When I started my family practice here in Maine in 1982, caring for people the way I felt best was pretty easy. Of course, the costs were much lower, but at that time insurance companies paid the bills universally. Franchises and exclusions were relatively rare.
We are almost 40 years ahead, and medical practice has been transformed by the supremacy of the insurance industry, which is now needed. Insurance or lack of it often has more to do with our practices than with our training and professional judgment.
While the Affordable Care Act did much to expand coverage to millions of Americans, for many the deductibles and out-of-pocket costs are now prohibitive. According to federal data, insurance deductibles doubled between 2008 and 2017. Faced with this reality, many people cannot or cannot necessarily attend or cannot afford prescribed medications.
Twenty-five percent of the public struggles to pay for their prescriptions. It is well known that Americans pay more for their recipes than anyone else. We are 4% of the world’s population, but we account for 45% of total pharmaceutical revenue.
Governments in other countries negotiate or even regulate the costs of medicines, so these countries basically pay the prices of generic medicines. Our government does not.
To protect their huge profit margins, drug manufacturers delay or prevent generic drugs from playing with delivery systems or smaller ingredients, and then increase those prices year after year. Drug prices in recent years have doubled the rate of inflation, well ahead of anyone’s earnings growth.
We need to do something and we can do it quickly. That’s why, as a doctor, I’m supporting LD 1463: A law to make health coverage more affordable for working families and small businesses. This bill would continue the assessment of federal health insurance at the state level and set out how it would use the potential revenue of $ 30 million to reduce health care costs in Mainers.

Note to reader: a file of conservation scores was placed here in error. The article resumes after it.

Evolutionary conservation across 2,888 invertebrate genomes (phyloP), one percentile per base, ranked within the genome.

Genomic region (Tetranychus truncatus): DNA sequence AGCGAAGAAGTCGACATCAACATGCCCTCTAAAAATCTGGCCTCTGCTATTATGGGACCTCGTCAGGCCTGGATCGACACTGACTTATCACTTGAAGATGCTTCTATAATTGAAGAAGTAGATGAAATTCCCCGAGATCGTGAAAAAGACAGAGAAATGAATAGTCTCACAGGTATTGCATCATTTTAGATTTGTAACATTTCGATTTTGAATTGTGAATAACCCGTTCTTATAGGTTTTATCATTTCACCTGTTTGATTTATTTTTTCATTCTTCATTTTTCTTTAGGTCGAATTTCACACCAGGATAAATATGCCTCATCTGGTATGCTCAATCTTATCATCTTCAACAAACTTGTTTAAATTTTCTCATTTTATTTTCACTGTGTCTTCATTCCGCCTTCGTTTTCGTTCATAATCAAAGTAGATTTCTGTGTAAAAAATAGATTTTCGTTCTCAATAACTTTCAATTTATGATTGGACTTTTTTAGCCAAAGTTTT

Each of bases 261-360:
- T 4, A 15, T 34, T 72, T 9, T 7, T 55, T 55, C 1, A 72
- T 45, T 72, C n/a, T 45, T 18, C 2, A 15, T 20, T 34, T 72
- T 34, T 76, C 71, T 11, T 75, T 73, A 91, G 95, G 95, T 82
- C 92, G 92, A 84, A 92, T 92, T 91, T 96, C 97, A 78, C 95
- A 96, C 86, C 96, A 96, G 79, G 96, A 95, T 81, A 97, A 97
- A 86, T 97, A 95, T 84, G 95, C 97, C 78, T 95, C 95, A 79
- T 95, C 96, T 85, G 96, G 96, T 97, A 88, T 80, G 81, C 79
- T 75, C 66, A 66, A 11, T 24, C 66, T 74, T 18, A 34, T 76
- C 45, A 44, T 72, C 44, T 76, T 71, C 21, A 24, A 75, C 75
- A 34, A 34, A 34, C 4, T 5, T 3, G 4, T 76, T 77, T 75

This bill would not cost Mainers every day. The health insurance assessment is simply a fee paid by private insurers (which was recently discontinued) that allowed them access to the health insurance market. By returning it to the state level, we can create the Maine Health Care Fund, which could provide financial assistance programs to help reduce out-of-pocket costs and provide coverage to major uninsured and uninsured. That would change the lives of my patients.
“Alex” is a 50-year-old patient of mine who works in construction. He struggles in the workplace because he can’t afford the inhaler he needs for his lung disease.
“Bernice” is a 67-year-old patient with diabetes who has already caused kidney and nerve disease. Insulin treatment has extended the budget to the maximum. One of the new classes of drugs has been specifically designed to prevent the progression of kidney disease to kidney failure and dialysis, but the monthly cost would be like a second mortgage payment for her, even with insurance coverage. .
“Chelsea,” a 32-year-old patient on opiate treatment, could no longer afford addiction treatment when he lost insurance. This led to his relapse, which in turn led to the loss of custody of his children.
The stories are as diverse as my patients, but the common thread is that the lives and livelihoods of my patients depend on having access to comprehensive and affordable health care. These big insurance companies make more money than they need; paying that fee, they would barely lose a drop in the bucket, but my patients could get the care they desperately need.
Dr. Stephen Bien de Jay has been a family physician in Maine since 1982.
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